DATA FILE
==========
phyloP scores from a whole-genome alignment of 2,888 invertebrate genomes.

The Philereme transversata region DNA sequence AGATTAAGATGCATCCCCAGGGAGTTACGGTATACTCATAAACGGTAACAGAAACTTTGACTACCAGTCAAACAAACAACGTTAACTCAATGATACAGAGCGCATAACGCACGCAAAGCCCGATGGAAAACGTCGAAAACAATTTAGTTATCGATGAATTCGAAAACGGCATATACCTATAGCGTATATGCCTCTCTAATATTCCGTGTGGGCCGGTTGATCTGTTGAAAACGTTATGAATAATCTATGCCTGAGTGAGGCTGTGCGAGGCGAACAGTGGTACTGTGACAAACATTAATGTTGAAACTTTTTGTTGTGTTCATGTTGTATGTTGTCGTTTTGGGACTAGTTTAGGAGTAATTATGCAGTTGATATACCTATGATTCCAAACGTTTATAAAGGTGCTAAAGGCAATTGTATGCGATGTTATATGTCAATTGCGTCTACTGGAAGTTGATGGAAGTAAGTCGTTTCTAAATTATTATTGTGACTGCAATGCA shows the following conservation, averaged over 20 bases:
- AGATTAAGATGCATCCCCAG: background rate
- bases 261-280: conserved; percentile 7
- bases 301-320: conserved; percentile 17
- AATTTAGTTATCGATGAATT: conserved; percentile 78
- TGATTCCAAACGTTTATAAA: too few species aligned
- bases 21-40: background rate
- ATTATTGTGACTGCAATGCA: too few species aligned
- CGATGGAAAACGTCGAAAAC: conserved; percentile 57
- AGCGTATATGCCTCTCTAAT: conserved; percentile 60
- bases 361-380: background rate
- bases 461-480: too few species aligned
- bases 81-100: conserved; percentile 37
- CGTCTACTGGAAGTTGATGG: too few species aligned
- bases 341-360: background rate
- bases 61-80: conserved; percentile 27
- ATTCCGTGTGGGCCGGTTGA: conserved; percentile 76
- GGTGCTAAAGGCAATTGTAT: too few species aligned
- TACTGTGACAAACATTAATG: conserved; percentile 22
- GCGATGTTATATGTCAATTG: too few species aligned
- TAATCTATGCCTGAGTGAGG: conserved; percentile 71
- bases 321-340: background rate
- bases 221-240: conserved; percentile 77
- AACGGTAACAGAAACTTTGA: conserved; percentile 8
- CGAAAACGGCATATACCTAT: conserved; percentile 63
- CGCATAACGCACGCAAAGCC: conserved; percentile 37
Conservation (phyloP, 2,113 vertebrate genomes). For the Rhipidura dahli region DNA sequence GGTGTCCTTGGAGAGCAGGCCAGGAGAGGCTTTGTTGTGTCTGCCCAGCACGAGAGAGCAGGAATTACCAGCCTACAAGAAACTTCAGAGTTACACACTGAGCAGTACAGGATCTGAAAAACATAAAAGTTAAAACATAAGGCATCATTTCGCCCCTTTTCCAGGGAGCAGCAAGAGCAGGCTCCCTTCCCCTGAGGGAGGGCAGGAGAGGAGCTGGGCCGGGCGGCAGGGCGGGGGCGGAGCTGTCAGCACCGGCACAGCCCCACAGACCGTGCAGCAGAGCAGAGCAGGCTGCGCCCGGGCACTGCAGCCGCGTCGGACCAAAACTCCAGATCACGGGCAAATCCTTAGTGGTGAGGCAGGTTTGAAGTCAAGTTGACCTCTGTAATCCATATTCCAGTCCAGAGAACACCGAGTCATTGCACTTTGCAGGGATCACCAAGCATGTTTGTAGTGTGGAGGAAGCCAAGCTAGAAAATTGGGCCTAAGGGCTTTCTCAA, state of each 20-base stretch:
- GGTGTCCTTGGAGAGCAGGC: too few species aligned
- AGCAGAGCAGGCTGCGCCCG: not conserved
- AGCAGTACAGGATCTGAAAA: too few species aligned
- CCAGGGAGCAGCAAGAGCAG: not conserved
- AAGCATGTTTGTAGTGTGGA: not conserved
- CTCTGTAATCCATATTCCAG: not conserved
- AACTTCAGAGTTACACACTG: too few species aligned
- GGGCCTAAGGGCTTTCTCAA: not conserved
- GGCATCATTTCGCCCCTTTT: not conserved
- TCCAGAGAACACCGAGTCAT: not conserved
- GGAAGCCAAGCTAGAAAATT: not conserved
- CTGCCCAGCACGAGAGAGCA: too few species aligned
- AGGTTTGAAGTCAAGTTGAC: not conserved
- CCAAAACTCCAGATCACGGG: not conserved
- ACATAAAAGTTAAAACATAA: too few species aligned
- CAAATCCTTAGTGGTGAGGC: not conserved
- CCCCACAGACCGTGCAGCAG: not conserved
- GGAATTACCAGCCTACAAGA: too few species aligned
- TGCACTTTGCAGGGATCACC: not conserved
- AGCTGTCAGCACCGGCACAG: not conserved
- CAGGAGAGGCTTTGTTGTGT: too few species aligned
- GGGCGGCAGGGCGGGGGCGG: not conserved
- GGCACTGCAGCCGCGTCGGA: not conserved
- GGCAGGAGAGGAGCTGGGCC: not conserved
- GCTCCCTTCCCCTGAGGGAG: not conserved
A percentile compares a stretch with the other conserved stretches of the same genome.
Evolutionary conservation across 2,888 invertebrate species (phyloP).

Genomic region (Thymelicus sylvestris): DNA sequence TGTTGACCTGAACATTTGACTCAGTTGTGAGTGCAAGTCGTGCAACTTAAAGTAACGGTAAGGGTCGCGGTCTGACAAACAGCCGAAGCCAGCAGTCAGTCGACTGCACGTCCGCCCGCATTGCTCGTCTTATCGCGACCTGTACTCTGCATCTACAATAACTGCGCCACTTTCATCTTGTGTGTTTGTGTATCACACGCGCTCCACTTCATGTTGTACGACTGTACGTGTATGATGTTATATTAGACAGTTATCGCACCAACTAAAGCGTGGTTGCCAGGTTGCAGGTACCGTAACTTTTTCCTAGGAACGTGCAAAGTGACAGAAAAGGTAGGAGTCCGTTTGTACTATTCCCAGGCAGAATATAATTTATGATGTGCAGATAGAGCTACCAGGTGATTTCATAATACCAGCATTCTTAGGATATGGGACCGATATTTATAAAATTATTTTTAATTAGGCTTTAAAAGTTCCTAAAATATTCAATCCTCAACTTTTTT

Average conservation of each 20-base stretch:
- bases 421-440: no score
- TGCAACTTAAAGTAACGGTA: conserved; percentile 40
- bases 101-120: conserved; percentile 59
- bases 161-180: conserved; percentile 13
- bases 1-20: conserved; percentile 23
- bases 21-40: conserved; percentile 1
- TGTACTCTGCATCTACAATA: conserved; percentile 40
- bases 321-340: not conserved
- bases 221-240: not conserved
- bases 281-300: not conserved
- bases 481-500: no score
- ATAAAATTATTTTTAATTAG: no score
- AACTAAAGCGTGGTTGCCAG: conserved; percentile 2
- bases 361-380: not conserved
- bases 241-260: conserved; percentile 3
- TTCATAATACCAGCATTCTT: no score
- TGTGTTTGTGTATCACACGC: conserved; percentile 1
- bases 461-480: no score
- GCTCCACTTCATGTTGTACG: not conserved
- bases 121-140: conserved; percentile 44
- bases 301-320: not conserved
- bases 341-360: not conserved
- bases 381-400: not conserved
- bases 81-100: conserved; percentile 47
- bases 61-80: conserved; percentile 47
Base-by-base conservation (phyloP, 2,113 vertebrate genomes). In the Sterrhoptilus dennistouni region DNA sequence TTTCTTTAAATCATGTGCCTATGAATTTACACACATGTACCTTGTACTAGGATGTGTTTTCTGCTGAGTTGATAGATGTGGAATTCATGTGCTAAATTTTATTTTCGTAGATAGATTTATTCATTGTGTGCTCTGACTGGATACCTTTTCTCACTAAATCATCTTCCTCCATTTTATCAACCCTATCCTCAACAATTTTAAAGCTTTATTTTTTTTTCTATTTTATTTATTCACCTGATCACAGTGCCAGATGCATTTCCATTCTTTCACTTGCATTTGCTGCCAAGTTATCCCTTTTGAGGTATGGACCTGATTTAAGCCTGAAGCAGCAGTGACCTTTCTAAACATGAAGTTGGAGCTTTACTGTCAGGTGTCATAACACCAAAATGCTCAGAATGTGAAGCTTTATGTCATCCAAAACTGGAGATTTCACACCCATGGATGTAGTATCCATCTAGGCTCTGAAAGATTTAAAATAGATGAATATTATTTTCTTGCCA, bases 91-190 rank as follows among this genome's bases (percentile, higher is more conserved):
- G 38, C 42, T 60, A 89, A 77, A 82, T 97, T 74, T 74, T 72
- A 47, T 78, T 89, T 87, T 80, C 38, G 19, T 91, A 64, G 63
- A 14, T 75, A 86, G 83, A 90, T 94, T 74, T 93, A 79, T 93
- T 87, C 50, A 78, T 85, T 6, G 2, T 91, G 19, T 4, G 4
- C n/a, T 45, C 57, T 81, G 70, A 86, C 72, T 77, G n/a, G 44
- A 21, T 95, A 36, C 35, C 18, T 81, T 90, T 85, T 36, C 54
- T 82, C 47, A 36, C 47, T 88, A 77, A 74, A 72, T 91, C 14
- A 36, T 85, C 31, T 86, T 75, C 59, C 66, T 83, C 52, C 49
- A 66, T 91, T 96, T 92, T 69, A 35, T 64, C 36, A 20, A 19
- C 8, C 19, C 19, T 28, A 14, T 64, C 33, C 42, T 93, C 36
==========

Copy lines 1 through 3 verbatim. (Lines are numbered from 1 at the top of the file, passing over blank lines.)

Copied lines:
phyloP scores from a whole-genome alignment of 2,888 invertebrate genomes.

The Philereme transversata region DNA sequence AGATTAAGATGCATCCCCAGGGAGTTACGGTATACTCATAAACGGTAACAGAAACTTTGACTACCAGTCAAACAAACAACGTTAACTCAATGATACAGAGCGCATAACGCACGCAAAGCCCGATGGAAAACGTCGAAAACAATTTAGTTATCGATGAATTCGAAAACGGCATATACCTATAGCGTATATGCCTCTCTAATATTCCGTGTGGGCCGGTTGATCTGTTGAAAACGTTATGAATAATCTATGCCTGAGTGAGGCTGTGCGAGGCGAACAGTGGTACTGTGACAAACATTAATGTTGAAACTTTTTGTTGTGTTCATGTTGTATGTTGTCGTTTTGGGACTAGTTTAGGAGTAATTATGCAGTTGATATACCTATGATTCCAAACGTTTATAAAGGTGCTAAAGGCAATTGTATGCGATGTTATATGTCAATTGCGTCTACTGGAAGTTGATGGAAGTAAGTCGTTTCTAAATTATTATTGTGACTGCAATGCA shows the following conservation, averaged over 20 bases:
- AGATTAAGATGCATCCCCAG: background rate